The project

Our knowledge of ecology of migrants in their wintering grounds is extremely poor and severely hampers our ability to explain these declines and conserve this group of species. We lack even basic information about when birds arrive, the habitats they use and how they move around Africa.

The aim is to understand how Palearctic-African migrants use and move around the different vegetation zones found in West Africa, ranging from the semi-desert Sahelian region in Burkina Faso to the lush tropical rainforest in southern Ghana, and whether habitat change may impact them on their wintering grounds.

During the temperate winter of 2009/2010, using point count methodology and mist-netting, we recorded migrants along a degradation gradient at five different stations on a north-south transect. In 2010/2011 we plan to re-visit these sites as well as roving further afield to get a broader picture of migrant habitat use.

Sunday 15/01/12 Surveying, but not catching

First morning in the field, and to start we have a go at catching. We set the net where we caught our first two last November. We give it an hour but after no response from any wood warblers, we pack away and set off to survey the site.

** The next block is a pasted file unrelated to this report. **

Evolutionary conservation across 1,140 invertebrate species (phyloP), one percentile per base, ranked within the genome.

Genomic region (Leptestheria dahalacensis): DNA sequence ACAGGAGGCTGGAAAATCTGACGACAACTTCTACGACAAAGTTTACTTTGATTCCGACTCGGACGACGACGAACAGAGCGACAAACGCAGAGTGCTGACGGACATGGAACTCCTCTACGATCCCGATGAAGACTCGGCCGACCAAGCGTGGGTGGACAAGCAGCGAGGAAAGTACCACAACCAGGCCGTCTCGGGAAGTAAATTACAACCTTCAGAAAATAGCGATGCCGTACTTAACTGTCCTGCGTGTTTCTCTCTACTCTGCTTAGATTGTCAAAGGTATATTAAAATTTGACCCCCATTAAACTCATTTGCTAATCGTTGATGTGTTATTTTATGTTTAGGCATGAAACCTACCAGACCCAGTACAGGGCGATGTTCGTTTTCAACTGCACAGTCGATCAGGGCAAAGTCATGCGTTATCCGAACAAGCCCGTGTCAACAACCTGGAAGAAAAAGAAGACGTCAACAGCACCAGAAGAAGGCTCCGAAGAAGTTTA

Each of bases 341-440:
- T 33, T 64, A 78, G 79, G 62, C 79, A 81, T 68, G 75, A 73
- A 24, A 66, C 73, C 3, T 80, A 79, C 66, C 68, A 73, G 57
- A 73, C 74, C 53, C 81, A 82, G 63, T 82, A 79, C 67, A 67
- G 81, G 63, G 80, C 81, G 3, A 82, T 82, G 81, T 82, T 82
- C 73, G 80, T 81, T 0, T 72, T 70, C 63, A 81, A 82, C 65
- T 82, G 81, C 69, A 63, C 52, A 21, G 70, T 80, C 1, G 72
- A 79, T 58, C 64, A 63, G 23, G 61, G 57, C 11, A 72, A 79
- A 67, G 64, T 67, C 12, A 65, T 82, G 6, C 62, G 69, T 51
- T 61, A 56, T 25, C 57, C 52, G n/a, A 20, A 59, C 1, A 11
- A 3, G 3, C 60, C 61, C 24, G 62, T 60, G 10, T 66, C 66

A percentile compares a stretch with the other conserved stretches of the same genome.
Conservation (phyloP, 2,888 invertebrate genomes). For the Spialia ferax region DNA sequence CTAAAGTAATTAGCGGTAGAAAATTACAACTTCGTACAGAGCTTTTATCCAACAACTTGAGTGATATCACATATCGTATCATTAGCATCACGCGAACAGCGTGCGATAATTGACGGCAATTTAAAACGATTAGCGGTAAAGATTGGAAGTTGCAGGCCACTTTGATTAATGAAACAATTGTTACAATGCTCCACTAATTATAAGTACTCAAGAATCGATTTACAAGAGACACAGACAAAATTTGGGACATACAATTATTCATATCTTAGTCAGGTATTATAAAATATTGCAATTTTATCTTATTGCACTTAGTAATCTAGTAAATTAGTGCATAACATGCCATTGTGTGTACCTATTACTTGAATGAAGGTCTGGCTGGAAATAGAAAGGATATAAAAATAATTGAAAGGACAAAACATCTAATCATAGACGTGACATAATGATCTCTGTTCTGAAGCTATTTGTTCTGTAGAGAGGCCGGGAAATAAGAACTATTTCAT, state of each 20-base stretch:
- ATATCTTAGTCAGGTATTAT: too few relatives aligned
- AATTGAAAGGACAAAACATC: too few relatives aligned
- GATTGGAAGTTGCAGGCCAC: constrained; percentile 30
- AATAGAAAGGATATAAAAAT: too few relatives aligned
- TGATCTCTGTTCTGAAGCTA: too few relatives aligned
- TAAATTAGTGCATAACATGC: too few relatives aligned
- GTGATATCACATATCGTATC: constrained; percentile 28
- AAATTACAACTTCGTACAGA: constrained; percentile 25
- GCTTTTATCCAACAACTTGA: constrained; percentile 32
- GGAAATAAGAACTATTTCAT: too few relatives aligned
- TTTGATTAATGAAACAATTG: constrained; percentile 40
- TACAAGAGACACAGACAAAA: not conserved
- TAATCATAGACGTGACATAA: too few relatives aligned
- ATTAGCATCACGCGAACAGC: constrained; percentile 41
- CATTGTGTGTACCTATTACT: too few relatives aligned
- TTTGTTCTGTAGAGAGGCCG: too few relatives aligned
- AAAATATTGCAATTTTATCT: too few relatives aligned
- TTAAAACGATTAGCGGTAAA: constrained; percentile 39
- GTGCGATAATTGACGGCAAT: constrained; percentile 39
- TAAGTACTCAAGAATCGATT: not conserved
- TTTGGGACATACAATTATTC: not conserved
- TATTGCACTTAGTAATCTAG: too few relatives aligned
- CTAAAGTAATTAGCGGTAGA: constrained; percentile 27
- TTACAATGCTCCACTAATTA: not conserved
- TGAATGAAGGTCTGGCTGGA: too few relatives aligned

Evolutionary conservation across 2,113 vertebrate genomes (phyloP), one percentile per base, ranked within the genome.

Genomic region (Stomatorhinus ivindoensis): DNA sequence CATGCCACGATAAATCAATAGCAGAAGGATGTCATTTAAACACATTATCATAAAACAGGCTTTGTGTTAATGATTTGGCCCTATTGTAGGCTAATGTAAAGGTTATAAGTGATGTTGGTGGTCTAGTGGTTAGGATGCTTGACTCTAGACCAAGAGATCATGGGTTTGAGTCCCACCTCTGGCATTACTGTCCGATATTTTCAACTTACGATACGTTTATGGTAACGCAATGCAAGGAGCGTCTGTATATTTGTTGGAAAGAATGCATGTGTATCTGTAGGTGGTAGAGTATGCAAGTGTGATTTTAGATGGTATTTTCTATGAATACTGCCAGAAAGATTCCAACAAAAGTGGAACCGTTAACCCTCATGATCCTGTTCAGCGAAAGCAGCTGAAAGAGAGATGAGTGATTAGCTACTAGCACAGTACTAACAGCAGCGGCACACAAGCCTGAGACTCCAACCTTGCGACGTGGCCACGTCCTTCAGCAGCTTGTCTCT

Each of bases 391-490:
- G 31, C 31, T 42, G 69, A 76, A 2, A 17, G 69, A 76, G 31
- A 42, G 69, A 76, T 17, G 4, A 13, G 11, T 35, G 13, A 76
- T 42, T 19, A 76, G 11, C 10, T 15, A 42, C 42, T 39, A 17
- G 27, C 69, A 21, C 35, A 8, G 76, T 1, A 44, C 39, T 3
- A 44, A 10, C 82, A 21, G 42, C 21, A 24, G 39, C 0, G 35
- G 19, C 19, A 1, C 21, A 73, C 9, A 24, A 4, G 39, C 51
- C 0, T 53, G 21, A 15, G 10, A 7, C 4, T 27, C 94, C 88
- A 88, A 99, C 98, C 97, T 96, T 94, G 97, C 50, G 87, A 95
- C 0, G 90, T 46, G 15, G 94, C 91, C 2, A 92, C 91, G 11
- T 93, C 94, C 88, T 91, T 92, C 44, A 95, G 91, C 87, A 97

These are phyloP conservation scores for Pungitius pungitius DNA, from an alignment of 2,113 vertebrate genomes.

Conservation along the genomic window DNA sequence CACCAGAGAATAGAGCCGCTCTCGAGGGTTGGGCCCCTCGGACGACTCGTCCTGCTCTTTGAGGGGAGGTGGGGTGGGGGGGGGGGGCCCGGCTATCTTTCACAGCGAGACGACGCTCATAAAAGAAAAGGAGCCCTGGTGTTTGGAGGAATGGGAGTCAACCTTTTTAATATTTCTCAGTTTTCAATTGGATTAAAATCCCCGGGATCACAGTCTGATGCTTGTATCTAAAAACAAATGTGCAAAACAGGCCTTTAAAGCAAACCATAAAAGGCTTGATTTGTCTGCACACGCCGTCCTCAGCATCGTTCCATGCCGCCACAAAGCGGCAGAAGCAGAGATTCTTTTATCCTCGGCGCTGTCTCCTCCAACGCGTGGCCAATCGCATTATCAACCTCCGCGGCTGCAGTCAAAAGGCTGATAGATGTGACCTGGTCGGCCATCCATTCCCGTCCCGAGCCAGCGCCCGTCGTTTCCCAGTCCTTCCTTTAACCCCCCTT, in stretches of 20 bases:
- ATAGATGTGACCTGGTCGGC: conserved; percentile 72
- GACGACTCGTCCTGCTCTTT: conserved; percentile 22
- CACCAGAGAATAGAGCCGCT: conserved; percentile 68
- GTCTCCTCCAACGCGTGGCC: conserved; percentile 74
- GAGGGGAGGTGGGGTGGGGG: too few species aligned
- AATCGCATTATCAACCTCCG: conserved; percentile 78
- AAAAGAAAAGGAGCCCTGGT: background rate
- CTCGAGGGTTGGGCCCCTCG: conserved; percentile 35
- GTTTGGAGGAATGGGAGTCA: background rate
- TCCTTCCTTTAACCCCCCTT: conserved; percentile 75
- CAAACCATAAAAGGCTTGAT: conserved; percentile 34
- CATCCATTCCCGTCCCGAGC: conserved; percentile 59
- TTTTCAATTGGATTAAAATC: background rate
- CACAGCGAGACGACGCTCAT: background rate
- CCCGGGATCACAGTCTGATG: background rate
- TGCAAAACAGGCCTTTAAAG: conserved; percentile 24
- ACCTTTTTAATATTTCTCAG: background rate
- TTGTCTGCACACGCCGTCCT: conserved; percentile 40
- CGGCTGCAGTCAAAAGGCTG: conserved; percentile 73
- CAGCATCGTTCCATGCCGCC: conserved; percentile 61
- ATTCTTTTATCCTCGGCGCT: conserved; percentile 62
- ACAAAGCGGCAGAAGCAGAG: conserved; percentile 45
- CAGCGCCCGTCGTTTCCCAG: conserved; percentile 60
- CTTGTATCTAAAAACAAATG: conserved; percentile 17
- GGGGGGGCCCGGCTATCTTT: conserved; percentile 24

A whinchat is present at the start, and by the end of the route (half of the usual transect) we encounter a total of 11 wood warblers. Some of these are only registered as a result of playback after the end of the standard 5 minute count. Elsewhere we record 10 willow warblers, 4 melodious warblers, 3 pied flycatchers, 2 spotted flycatchers, and 1 garden warbler. Wood warbler numbers are up on this section of the site since last December’s final survey, and so too willow warblers.

No news from the UK (as it is the weekend after all!), but we assume that Ian and Vicky are on their way and hopefully arriving in Accra tonight!

Chris O

No comments:

Post a Comment

Note: only a member of this blog may post a comment.